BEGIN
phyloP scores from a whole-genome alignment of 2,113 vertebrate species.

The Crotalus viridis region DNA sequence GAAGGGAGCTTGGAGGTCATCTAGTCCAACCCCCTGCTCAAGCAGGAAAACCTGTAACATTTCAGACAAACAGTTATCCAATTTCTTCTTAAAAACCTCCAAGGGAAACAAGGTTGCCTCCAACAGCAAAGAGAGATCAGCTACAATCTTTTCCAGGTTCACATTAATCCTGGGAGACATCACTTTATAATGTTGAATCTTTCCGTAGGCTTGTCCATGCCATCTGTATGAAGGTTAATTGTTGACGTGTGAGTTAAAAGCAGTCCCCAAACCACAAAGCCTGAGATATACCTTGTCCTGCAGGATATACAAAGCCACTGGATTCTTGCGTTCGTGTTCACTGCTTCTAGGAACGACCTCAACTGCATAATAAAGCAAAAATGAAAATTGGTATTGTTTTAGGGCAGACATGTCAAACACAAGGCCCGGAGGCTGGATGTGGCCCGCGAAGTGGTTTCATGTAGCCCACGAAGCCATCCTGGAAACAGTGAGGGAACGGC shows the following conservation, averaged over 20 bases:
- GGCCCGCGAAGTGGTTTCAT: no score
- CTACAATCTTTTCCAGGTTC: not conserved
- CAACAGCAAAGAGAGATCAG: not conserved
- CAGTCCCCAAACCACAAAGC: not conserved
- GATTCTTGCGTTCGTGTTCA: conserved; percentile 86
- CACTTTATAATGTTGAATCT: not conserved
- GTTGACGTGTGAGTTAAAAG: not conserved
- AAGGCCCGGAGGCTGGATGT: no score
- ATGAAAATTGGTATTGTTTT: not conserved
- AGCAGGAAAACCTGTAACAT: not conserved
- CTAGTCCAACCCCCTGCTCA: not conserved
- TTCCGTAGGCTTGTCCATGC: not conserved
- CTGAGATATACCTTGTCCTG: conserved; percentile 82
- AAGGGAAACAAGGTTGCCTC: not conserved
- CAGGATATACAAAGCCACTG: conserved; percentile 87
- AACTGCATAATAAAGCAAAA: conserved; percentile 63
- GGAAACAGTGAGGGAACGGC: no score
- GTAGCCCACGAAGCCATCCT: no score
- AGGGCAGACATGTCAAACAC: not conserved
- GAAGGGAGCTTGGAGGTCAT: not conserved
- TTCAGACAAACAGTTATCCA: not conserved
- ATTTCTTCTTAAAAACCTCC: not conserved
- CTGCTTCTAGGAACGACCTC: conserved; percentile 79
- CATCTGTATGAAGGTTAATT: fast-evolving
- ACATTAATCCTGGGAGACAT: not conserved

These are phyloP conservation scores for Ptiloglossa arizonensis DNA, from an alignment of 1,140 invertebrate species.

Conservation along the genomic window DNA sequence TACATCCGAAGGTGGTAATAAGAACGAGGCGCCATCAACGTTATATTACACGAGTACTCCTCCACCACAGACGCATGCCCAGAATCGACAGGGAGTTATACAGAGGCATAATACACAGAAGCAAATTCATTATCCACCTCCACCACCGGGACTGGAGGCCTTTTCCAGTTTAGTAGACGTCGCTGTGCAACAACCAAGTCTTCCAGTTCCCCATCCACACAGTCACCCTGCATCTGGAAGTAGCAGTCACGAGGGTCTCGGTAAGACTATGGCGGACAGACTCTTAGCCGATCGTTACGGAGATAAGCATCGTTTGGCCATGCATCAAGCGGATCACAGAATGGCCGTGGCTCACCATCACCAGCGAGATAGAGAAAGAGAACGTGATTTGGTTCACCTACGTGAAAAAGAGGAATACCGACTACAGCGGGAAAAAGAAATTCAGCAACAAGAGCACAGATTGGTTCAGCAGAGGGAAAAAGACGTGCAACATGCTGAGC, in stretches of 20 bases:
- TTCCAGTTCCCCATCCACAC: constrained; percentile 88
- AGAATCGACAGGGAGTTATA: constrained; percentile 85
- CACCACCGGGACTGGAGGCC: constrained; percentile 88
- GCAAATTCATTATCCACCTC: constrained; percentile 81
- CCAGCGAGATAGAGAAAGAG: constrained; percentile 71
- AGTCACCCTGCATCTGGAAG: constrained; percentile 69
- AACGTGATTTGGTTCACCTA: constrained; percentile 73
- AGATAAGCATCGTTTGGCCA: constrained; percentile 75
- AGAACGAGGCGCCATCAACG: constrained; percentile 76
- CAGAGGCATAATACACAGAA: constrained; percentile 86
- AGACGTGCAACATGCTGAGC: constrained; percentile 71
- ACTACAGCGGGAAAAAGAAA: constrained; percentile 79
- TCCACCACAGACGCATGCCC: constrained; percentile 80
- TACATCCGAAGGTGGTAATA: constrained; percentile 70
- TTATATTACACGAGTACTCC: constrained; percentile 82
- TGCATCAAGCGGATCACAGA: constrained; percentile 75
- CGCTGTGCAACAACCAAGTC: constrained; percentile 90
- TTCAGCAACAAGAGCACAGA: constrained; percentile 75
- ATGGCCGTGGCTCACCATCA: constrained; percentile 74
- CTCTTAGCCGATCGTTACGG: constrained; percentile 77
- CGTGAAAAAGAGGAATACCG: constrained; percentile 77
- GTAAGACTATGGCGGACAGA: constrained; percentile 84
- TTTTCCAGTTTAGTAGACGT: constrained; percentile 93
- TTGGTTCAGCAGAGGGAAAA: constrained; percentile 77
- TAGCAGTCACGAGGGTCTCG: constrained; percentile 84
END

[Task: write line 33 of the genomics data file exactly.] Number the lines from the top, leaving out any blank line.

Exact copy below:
- GCAAATTCATTATCCACCTC: constrained; percentile 81